Necessary references for control during swimming…
Executing aquatic actions close to the biomechanically acceptable standards or to the best swimmers’ level, needs, except for some special cases, to know, internalize and plan the most appropriate execution, and for this, the complex work of the swimmer needs references or supports that guide them to it.
Sensory information needed in this medium is basic, mainly because all the senses are restrained in their capacities. Visual, auditory, respiratory, vestibular, tactile and proprioceptive capacities all are limited and due to this, each athlete looks for their own schemes to feel that they support and advance. When sensory sources are non-existent or minimized, we have problems interpreting and planning the answers we must give. In many occasions, athletes with good physical or mental abilities stop giving their best because they do not have high motor skills or adapted to their structural or muscular characteristics. Not long ago, we could see how many swimmers dangerously approached to the best by using polyurethane or neoprene swimsuits that modified their positions during competitions. Clearly, they improved their performances because of the effects caused by flotation and section changes in their structure and supports.
Fortunately, such aid disappeared, and we had to come up with something else to optimize our athletes’ performance.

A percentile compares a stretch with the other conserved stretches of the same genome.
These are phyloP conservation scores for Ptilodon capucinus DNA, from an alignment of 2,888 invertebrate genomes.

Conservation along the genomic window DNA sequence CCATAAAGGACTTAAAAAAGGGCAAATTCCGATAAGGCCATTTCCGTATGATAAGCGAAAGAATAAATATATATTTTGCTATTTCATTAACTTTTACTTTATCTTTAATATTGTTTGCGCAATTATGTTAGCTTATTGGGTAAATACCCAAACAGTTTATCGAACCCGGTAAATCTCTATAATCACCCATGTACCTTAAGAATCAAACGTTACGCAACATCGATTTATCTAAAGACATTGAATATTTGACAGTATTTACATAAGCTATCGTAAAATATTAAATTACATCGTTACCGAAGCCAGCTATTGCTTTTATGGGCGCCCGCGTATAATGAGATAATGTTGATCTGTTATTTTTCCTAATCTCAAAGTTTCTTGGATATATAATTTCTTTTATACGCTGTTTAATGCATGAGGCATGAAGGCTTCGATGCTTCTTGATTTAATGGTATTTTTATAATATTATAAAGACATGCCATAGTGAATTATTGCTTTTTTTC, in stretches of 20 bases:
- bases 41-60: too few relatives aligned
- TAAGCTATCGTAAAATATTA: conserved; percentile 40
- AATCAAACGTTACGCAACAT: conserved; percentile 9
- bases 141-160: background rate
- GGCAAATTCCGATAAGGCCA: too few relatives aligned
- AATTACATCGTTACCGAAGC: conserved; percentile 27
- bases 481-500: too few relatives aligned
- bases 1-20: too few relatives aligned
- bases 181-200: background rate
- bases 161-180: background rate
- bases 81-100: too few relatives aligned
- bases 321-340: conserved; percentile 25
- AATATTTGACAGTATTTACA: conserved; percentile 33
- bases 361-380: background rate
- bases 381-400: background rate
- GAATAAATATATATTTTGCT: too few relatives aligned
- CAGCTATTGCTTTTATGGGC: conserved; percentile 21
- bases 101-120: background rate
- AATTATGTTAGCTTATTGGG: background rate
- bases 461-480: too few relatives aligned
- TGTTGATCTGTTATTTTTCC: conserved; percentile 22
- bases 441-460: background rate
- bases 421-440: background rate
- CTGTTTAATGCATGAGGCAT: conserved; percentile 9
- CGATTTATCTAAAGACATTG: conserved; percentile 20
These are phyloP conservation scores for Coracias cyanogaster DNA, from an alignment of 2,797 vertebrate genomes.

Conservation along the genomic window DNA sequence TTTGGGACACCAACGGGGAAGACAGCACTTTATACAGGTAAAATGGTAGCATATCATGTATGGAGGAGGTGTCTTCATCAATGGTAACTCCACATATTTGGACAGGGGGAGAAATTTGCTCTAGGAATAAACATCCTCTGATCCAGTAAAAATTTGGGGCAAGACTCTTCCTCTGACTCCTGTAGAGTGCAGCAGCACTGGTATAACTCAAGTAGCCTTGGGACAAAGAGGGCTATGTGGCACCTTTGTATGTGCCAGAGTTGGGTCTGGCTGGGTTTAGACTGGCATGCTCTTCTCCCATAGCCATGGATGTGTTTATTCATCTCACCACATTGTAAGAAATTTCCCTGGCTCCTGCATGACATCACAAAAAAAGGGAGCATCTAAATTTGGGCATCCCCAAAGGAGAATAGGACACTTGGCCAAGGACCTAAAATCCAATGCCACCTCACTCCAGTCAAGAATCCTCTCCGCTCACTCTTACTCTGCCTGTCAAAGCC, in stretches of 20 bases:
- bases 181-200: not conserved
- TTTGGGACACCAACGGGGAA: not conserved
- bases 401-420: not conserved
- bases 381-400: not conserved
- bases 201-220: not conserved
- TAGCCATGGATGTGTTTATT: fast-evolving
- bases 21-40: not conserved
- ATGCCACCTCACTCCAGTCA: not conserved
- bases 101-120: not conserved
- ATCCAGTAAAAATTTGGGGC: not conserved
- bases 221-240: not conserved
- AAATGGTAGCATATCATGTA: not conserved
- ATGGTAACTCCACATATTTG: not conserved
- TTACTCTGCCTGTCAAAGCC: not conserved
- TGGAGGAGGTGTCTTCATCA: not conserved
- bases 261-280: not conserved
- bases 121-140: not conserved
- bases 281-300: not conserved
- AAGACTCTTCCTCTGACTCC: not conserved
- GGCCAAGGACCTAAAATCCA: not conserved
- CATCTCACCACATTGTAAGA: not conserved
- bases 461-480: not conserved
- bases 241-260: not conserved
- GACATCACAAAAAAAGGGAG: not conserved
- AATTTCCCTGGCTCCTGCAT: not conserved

One of the strategies used by our Brain to optimize its motor actions and take advantage of the energy it spends in posture adjustments is the Anticipatory or Antegrade and Compensating or Retrograde response. We must also consider this general brain mechanism that we use for everyday actions during our learning and execution in each training
"The best way to ensure a high technical performance in competition is to always do the same in each training."
Our brain sends Action potentials prior to the action to be executed, if it knows what is coming. In our sport, for being subjected to totally unnatural actions for us, one of the aspects to take into account is to promote, during the training and with proactive materials help, that neural information path that prepares the more auspicious actions. As an example, we can take the first time we use a treadmill to run. Our brain had to do a general correction action, or Compensating / Retrograde response, to avoid falling and to be able to run properly. The linear acceleration that had to endure needed a readjustment to advance the center of gravity and maintain balance. In aquatic movements, not adjusting the grips and postures, makes us slower by maximizing the frontal resistances and minimizing the propulsive supports.
During trainings which combine proactive materials, these Compensating or Retrograde responses are installed, and the athlete assumes the execution of this swimming form as something natural, going from a conservative and easy style to a dynamic and efficient one, executing automatic movements and Anticipatory responses. During first days of introduction, the readjustments are necessary, and swimmers’ responses are uneven, having to assume both coach and athlete, a brief period of conditioning, both physical and motor. Muscular, articular and sinewy tensions suffer readjustments that need time to enter a new comfort zone. The ignorance of a different swimming form can catch some swimmers off guard, while provoking, in a greater or lesser extent, an imbalance of previous equilibrium. One way to reward and reinforce these moments of confusion would be the training timing control, just after the combined use of proactive materials. Good results are always experienced.
J. Bonal Pedrón